A publisher by any other name


Such is the current craze for Irish writing that English publishers have been signing up almost any Irish person showing evidence of being able to put pen to paper, but now one such publisher is taking matters a significant step further - Hodder and Stoughton are to launch an Irish imprint that will be based in Ireland and that will publish Irish books for distribution here, in Britain and internationally.

Overseeing it editorially will be Hodder's publishing director Roland Phillips, with strong input from Dubliner Breda Purdue, who's currently the company's sales and marketing manager for Ireland, and from Michael McLoughlin, who handles Hodder's publicity here. In fact, it was Breda, along with fellow-Dubliner Sheila Crowley (Hodder's London-based sales and marketing director), who thought up the idea of a separate Hodder imprint for Ireland.

The imprint, which is to be launched next autumn, will initially concentrate on non-fiction, and its first title will be yet another biography of Mary Robinson - though this time a semi-official one, written by Olivia O'Leary "with" (as they say in the biography business) Helen Burke, a close friend of the ex-President, and with the full co-operation of the latter.

Meanwhile Hodder are running a competition to find a name for the imprint. Dodder, perhaps? Or Fodder? Probably not.

There's this book called Angela's Ashes and there's also this book called Ashes, and both of them are about growing up very poor in the backstreets of Limerick, but apart from these niggling little details the two books are entirely different in every conceivable way.

Angela's Ashes you may have heard of, unless you've just returned from Mars on this morning's shuttle. Ashes you may be less familiar with. Angela's Ashes, written by someone called Frank McCourt, has won things like Pulitzer prizes and has sold zillions of copies. Ashes, written by someone called Gerard Hannan, hasn't yet won any international prizes and hasn't yet sold zillions of copies.

I learn this fascinating story about the clash of the Ashes from last week's Sunday Times, which also informs me that Mr Hannan is a Limerick journalist. However, as I don't know Mr Hannan or where he works I can't ask him about this strange memoiristic coincidence, and as Mr McCourt (whom I do know) is currently on a promotional tour of Australia and New Zealand, I can't ask him, either.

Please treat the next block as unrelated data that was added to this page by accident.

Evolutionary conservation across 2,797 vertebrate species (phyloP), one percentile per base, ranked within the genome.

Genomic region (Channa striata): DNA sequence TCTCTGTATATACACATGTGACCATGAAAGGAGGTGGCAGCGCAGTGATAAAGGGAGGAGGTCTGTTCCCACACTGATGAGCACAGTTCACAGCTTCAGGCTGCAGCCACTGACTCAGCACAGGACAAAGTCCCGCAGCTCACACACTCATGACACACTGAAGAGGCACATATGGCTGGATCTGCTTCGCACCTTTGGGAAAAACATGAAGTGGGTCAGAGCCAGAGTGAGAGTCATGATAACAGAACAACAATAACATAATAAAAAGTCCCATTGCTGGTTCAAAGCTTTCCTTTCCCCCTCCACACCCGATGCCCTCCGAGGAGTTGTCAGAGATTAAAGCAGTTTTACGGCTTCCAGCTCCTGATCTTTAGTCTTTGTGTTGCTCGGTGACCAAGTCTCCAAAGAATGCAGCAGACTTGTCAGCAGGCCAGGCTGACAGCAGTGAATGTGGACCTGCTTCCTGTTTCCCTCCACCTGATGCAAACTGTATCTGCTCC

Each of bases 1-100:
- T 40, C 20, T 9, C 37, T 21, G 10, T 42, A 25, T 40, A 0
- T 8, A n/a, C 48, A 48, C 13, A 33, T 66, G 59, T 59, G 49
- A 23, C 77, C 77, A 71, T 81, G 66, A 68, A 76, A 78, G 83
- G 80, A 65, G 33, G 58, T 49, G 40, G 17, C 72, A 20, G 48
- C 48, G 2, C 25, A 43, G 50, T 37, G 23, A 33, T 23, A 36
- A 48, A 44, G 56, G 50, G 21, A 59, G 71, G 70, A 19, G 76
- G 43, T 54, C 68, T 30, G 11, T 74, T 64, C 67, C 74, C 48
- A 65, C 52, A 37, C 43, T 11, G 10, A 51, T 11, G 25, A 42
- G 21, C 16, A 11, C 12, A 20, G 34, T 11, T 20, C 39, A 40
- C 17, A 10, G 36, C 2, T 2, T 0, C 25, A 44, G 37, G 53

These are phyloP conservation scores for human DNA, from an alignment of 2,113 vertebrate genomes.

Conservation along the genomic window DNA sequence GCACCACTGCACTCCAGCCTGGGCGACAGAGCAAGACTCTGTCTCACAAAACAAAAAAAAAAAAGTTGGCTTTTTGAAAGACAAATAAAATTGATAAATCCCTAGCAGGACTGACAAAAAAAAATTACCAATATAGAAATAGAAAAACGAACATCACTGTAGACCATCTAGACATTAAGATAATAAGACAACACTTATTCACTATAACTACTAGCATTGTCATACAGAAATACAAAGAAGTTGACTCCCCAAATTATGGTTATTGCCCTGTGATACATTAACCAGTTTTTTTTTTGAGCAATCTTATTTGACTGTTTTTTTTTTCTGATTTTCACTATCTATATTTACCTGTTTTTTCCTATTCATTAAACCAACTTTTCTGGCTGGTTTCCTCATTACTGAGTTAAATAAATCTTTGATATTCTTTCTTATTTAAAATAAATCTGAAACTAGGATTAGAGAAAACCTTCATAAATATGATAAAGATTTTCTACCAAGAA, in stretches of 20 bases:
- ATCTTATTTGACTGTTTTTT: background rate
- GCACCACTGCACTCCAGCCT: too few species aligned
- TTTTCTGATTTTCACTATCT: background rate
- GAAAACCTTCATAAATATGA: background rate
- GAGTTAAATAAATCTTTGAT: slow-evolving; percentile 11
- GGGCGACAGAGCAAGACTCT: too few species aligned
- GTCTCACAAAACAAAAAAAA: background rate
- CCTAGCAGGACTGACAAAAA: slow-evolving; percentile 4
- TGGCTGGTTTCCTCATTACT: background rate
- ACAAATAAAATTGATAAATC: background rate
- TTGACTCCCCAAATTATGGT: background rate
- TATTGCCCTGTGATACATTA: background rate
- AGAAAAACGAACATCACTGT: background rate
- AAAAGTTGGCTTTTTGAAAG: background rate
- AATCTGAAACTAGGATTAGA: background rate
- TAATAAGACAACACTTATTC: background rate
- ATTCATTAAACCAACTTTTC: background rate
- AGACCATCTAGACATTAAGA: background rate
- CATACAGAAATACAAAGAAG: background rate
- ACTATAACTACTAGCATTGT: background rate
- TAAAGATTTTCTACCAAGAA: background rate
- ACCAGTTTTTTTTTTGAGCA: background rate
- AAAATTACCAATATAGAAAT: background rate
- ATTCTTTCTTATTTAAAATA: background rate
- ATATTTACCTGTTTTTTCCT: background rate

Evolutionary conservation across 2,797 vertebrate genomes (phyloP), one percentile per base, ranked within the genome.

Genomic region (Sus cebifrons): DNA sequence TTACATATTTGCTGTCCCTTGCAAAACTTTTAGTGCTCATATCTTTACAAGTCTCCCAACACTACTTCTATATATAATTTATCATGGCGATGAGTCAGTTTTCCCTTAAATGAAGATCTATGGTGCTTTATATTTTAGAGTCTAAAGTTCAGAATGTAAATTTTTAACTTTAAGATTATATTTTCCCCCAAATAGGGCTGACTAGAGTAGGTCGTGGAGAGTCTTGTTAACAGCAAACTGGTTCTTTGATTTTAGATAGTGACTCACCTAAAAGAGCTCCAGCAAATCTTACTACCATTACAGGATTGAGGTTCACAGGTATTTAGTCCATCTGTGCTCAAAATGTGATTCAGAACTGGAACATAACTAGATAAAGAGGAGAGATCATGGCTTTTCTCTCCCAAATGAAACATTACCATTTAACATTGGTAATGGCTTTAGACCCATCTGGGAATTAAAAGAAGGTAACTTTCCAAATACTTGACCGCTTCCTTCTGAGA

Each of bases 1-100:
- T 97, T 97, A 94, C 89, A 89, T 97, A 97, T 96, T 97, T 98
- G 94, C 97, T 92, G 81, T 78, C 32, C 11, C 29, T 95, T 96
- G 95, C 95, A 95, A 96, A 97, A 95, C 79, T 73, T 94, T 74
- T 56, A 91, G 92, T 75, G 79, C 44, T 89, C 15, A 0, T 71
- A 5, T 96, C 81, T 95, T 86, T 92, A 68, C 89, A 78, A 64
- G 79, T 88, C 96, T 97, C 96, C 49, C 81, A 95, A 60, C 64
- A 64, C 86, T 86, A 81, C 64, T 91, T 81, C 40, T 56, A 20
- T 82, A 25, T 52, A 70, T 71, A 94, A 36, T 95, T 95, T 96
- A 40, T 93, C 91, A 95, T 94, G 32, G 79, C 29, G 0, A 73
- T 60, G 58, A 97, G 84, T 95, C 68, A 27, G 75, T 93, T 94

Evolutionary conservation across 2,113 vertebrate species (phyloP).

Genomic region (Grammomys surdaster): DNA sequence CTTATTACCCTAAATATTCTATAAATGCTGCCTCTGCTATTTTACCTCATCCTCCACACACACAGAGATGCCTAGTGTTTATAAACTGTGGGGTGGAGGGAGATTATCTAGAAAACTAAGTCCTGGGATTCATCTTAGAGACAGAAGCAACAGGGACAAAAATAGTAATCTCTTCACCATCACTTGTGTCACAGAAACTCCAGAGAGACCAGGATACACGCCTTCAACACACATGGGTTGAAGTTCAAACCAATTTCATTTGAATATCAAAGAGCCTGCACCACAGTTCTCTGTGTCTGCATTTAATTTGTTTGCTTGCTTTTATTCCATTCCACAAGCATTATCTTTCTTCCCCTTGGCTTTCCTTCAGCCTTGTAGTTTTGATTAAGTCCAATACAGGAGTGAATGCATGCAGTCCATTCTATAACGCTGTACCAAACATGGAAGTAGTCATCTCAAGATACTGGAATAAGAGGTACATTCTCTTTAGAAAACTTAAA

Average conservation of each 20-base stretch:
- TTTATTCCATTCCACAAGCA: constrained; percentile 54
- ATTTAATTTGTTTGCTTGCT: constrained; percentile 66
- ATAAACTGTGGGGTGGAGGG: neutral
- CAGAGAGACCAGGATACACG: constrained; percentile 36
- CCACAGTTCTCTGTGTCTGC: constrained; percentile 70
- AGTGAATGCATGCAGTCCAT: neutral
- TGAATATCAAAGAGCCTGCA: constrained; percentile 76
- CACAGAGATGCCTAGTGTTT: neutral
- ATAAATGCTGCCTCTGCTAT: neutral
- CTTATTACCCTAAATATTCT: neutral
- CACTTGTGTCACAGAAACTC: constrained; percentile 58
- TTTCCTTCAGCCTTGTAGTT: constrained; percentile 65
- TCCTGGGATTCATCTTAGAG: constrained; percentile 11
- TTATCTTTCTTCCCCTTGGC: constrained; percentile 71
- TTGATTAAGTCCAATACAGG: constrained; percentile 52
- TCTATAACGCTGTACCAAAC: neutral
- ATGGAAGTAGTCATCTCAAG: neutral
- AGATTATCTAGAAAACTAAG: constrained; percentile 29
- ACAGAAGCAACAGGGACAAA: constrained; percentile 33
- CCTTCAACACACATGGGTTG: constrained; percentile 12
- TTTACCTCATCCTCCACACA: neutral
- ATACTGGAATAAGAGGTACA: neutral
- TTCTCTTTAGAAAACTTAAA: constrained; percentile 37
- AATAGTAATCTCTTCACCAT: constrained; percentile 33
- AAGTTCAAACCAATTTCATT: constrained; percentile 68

The paper tells me that Mr Hannan scoffs at the notion that his book is an attempt to cash in on the success of Mr McCourt's book, that in fact he has written a different book altogether, depicting a much happier poverty-stricken Limerick childhood than Mr McCourt's self-confessed "miserable" poverty-stricken Limerick childhood. Personally, I found nothing miserable about Mr McCourt's book - indeed, found it positively bursting with vitality and humour - but that's neither here nor there.

What is here and there is that Frank McCourt is on his way back to Limerick from Down Under to receive an honorary doctorate from the city's university for his services to literature, tourism, civic pride or whatever it is that they award honorary doctorates for in Limerick, and that he's about to become writer-in-residence there as well.

There are mutterings that some people in Limerick think this a bad thing, that Frank McCourt has perpetrated an unforgiveable slur on the city of his childhood, and that vigorous protest should be registered about any embracing of him. Anyone who's read his remarkable book would hardly agree. That great Limerickman Jim Kemmy, who introduced him to me, certainly wouldn't - Jim was very proud of what Frank had set down about his childhood.